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Second Circuit Holds FBAs Are Not “Evaluations” for Purposes of Special Ed Parents’ Independent Evaluation Requests

By on October 13, 2020 in Special Education/504 with 0 Comments

In a precedential opinion sure to make waves in the special education community, on September 17, 2020, in D.S. v. Trumbull Board of Education, 120 L.R.P. 133 (2d Cir. 2020), the Second Circuit Court of Appeals held that functional behavioral assessments (“FBAs”) of special education students conducted by a public school district are not “evaluations” capable of triggering a parent’s right to request an independent educational evaluation (“IEE”) from the district by an outside evaluator, at public expense.  The case puts front and center an issue of first impression that has rarely been addressed in the district courts of the Third Circuit, and never in this context.  While the decision is binding in New York, Connecticut, and Vermont, it will surely shake things up in our neighboring Third Circuit jurisdictions of New Jersey, Pennsylvania, and Delaware, where each year public school districts spend tens of thousands of dollars performing independent FBAs at parental request, by outside private evaluators, rather than choosing to spend even more defending FBAs conducted by the school district itself.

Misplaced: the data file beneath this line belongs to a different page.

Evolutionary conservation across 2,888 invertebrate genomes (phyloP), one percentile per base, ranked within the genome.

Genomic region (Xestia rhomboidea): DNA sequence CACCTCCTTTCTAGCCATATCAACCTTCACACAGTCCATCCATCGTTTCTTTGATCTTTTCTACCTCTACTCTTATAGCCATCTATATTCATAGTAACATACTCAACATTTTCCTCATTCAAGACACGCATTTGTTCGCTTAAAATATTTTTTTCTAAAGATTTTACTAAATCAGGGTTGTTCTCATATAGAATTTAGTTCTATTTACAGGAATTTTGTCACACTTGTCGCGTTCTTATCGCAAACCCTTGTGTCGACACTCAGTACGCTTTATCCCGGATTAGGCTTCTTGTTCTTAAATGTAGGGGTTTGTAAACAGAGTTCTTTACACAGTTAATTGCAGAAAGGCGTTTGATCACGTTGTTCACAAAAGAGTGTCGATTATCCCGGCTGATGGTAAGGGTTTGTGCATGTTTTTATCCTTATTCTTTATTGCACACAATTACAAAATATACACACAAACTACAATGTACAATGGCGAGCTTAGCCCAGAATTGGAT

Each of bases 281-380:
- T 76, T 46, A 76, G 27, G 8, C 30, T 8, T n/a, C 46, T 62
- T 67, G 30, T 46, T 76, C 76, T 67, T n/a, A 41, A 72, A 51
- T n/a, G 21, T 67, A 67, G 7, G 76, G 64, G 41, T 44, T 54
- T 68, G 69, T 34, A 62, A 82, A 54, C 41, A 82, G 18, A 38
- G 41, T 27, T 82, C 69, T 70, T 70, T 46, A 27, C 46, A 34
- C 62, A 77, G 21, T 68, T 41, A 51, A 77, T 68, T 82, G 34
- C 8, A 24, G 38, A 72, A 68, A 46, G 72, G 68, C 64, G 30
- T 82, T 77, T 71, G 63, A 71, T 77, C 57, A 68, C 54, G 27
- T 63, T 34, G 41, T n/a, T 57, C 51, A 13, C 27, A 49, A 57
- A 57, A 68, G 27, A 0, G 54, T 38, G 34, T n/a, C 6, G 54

Under the Individuals with Disabilities Education Act (“IDEA”), school districts are required to perform a comprehensive initial evaluation of the child in all areas of suspected disability prior to rendering an initial eligibility determination for special education and related services and developing an individualized education program (“IEP”) for the child.  If the child is eligible, the district is also required to conduct comprehensive “triennial” reevaluations every three years.  Pursuant to federal regulations, a parent is entitled to an IEE at public expense “if the parent disagrees with an evaluation obtained by the public agency,” unless the school district requests a due process hearing “to show that its evaluation is appropriate.”  34 C.F.R. 300.502(b).  In New Jersey, if a parent makes a written request for an IEE “[u]pon completion of an initial evaluation or reevaluation” provided by the school district, the district must provide the IEE at no cost to the parent, unless it files for due process within 20 calendar days to show the appropriateness of its own evaluation with which the parent disagrees.  N.J.A.C. 6A:14-2.5(c).  Parents are entitled to only one IEE each time the school district performs an evaluation with which they disagree, although the request for an IEE can include requests for multiple different types of assessments, so long as only one such request is made in response to the district evaluation or reevaluation.